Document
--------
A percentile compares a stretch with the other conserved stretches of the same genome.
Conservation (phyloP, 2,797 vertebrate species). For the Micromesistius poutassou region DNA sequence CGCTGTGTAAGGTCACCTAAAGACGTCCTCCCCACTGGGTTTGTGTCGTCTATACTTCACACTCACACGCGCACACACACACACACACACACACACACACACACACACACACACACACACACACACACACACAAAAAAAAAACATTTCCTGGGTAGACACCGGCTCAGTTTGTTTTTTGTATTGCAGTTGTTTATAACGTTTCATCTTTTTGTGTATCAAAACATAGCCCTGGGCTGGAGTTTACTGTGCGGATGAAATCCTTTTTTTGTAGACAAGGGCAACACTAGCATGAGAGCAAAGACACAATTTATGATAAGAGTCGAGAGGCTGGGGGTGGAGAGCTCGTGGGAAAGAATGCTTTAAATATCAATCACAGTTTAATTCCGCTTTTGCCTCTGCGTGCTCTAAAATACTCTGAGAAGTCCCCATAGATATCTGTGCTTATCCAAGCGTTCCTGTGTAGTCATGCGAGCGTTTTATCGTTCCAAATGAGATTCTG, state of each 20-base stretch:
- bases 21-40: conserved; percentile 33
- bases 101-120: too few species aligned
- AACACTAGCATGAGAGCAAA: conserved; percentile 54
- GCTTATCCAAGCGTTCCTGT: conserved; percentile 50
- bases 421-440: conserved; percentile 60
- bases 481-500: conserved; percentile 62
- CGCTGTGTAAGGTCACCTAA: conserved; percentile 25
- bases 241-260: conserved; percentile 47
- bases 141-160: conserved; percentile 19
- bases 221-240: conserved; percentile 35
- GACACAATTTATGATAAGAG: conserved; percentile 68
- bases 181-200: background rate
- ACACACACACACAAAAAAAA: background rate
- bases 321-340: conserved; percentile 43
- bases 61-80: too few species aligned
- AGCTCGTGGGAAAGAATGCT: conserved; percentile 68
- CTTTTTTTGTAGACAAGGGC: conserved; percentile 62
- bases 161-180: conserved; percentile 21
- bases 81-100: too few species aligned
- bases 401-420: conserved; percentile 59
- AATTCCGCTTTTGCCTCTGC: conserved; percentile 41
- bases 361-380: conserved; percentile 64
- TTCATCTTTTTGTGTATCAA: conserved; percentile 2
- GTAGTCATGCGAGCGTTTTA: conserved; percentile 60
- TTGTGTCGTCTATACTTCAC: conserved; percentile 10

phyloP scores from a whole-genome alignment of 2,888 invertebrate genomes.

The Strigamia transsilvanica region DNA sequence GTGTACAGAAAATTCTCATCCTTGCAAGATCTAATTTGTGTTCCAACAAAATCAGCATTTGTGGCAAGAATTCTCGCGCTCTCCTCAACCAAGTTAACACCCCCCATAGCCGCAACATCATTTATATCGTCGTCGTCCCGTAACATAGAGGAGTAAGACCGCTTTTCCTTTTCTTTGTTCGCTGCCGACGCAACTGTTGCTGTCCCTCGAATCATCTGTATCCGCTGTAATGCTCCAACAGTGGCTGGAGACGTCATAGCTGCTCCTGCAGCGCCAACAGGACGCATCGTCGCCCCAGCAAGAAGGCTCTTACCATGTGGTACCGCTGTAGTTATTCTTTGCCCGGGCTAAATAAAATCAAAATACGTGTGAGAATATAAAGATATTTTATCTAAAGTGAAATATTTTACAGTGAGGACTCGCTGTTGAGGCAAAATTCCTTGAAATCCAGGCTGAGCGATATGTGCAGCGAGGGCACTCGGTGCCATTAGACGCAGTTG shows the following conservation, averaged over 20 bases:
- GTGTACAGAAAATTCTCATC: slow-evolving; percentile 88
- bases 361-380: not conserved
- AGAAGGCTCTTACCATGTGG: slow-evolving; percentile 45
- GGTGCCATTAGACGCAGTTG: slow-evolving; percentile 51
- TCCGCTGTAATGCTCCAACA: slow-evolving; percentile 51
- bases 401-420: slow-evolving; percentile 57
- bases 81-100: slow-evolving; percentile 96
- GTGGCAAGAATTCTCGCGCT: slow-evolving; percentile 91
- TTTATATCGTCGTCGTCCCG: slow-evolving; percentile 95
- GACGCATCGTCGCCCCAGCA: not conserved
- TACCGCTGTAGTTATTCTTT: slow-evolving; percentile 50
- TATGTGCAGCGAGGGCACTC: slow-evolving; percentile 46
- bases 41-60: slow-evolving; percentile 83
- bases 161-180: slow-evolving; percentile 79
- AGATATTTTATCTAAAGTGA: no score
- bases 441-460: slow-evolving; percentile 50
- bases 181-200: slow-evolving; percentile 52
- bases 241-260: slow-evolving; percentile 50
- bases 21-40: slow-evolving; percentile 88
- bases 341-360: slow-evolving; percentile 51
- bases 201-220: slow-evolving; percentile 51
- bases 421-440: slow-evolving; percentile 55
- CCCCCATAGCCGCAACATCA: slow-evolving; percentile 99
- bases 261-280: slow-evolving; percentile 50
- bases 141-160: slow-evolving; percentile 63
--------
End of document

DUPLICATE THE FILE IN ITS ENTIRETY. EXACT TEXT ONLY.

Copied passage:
A percentile compares a stretch with the other conserved stretches of the same genome.
Conservation (phyloP, 2,797 vertebrate species). For the Micromesistius poutassou region DNA sequence CGCTGTGTAAGGTCACCTAAAGACGTCCTCCCCACTGGGTTTGTGTCGTCTATACTTCACACTCACACGCGCACACACACACACACACACACACACACACACACACACACACACACACACACACACACACACAAAAAAAAAACATTTCCTGGGTAGACACCGGCTCAGTTTGTTTTTTGTATTGCAGTTGTTTATAACGTTTCATCTTTTTGTGTATCAAAACATAGCCCTGGGCTGGAGTTTACTGTGCGGATGAAATCCTTTTTTTGTAGACAAGGGCAACACTAGCATGAGAGCAAAGACACAATTTATGATAAGAGTCGAGAGGCTGGGGGTGGAGAGCTCGTGGGAAAGAATGCTTTAAATATCAATCACAGTTTAATTCCGCTTTTGCCTCTGCGTGCTCTAAAATACTCTGAGAAGTCCCCATAGATATCTGTGCTTATCCAAGCGTTCCTGTGTAGTCATGCGAGCGTTTTATCGTTCCAAATGAGATTCTG, state of each 20-base stretch:
- bases 21-40: conserved; percentile 33
- bases 101-120: too few species aligned
- AACACTAGCATGAGAGCAAA: conserved; percentile 54
- GCTTATCCAAGCGTTCCTGT: conserved; percentile 50
- bases 421-440: conserved; percentile 60
- bases 481-500: conserved; percentile 62
- CGCTGTGTAAGGTCACCTAA: conserved; percentile 25
- bases 241-260: conserved; percentile 47
- bases 141-160: conserved; percentile 19
- bases 221-240: conserved; percentile 35
- GACACAATTTATGATAAGAG: conserved; percentile 68
- bases 181-200: background rate
- ACACACACACACAAAAAAAA: background rate
- bases 321-340: conserved; percentile 43
- bases 61-80: too few species aligned
- AGCTCGTGGGAAAGAATGCT: conserved; percentile 68
- CTTTTTTTGTAGACAAGGGC: conserved; percentile 62
- bases 161-180: conserved; percentile 21
- bases 81-100: too few species aligned
- bases 401-420: conserved; percentile 59
- AATTCCGCTTTTGCCTCTGC: conserved; percentile 41
- bases 361-380: conserved; percentile 64
- TTCATCTTTTTGTGTATCAA: conserved; percentile 2
- GTAGTCATGCGAGCGTTTTA: conserved; percentile 60
- TTGTGTCGTCTATACTTCAC: conserved; percentile 10

phyloP scores from a whole-genome alignment of 2,888 invertebrate genomes.

The Strigamia transsilvanica region DNA sequence GTGTACAGAAAATTCTCATCCTTGCAAGATCTAATTTGTGTTCCAACAAAATCAGCATTTGTGGCAAGAATTCTCGCGCTCTCCTCAACCAAGTTAACACCCCCCATAGCCGCAACATCATTTATATCGTCGTCGTCCCGTAACATAGAGGAGTAAGACCGCTTTTCCTTTTCTTTGTTCGCTGCCGACGCAACTGTTGCTGTCCCTCGAATCATCTGTATCCGCTGTAATGCTCCAACAGTGGCTGGAGACGTCATAGCTGCTCCTGCAGCGCCAACAGGACGCATCGTCGCCCCAGCAAGAAGGCTCTTACCATGTGGTACCGCTGTAGTTATTCTTTGCCCGGGCTAAATAAAATCAAAATACGTGTGAGAATATAAAGATATTTTATCTAAAGTGAAATATTTTACAGTGAGGACTCGCTGTTGAGGCAAAATTCCTTGAAATCCAGGCTGAGCGATATGTGCAGCGAGGGCACTCGGTGCCATTAGACGCAGTTG shows the following conservation, averaged over 20 bases:
- GTGTACAGAAAATTCTCATC: slow-evolving; percentile 88
- bases 361-380: not conserved
- AGAAGGCTCTTACCATGTGG: slow-evolving; percentile 45
- GGTGCCATTAGACGCAGTTG: slow-evolving; percentile 51
- TCCGCTGTAATGCTCCAACA: slow-evolving; percentile 51
- bases 401-420: slow-evolving; percentile 57
- bases 81-100: slow-evolving; percentile 96
- GTGGCAAGAATTCTCGCGCT: slow-evolving; percentile 91
- TTTATATCGTCGTCGTCCCG: slow-evolving; percentile 95
- GACGCATCGTCGCCCCAGCA: not conserved
- TACCGCTGTAGTTATTCTTT: slow-evolving; percentile 50
- TATGTGCAGCGAGGGCACTC: slow-evolving; percentile 46
- bases 41-60: slow-evolving; percentile 83
- bases 161-180: slow-evolving; percentile 79
- AGATATTTTATCTAAAGTGA: no score
- bases 441-460: slow-evolving; percentile 50
- bases 181-200: slow-evolving; percentile 52
- bases 241-260: slow-evolving; percentile 50
- bases 21-40: slow-evolving; percentile 88
- bases 341-360: slow-evolving; percentile 51
- bases 201-220: slow-evolving; percentile 51
- bases 421-440: slow-evolving; percentile 55
- CCCCCATAGCCGCAACATCA: slow-evolving; percentile 99
- bases 261-280: slow-evolving; percentile 50
- bases 141-160: slow-evolving; percentile 63